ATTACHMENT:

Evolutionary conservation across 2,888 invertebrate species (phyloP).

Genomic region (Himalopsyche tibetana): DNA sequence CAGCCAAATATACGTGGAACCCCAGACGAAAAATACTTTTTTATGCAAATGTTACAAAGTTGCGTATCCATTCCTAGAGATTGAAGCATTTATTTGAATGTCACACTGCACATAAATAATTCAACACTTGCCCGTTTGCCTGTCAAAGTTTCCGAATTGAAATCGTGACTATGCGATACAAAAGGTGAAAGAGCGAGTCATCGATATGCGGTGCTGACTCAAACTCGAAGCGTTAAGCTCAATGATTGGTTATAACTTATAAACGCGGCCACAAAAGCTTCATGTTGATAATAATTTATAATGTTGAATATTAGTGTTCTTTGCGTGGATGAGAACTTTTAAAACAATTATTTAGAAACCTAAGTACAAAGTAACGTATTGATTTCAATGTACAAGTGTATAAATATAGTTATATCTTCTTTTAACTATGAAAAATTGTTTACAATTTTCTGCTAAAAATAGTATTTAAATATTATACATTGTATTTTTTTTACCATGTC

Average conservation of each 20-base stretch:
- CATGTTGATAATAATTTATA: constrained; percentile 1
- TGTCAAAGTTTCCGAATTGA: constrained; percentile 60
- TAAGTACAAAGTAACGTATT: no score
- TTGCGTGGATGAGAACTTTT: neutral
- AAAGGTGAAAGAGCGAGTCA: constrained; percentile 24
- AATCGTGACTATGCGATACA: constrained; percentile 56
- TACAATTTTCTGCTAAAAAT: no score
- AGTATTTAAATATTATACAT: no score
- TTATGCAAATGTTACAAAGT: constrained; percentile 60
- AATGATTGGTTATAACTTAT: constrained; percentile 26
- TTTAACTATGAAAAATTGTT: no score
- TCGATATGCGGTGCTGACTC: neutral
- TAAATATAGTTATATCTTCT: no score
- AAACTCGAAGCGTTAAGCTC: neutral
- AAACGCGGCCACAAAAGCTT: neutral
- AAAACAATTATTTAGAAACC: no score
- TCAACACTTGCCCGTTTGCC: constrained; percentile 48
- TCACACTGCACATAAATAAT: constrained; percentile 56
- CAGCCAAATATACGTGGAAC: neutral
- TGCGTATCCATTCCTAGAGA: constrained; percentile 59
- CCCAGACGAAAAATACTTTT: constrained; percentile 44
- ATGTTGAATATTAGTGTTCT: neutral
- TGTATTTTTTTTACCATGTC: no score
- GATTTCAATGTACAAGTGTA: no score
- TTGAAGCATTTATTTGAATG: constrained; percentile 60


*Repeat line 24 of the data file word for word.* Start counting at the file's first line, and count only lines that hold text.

- CCCAGACGAAAAATACTTTT: constrained; percentile 44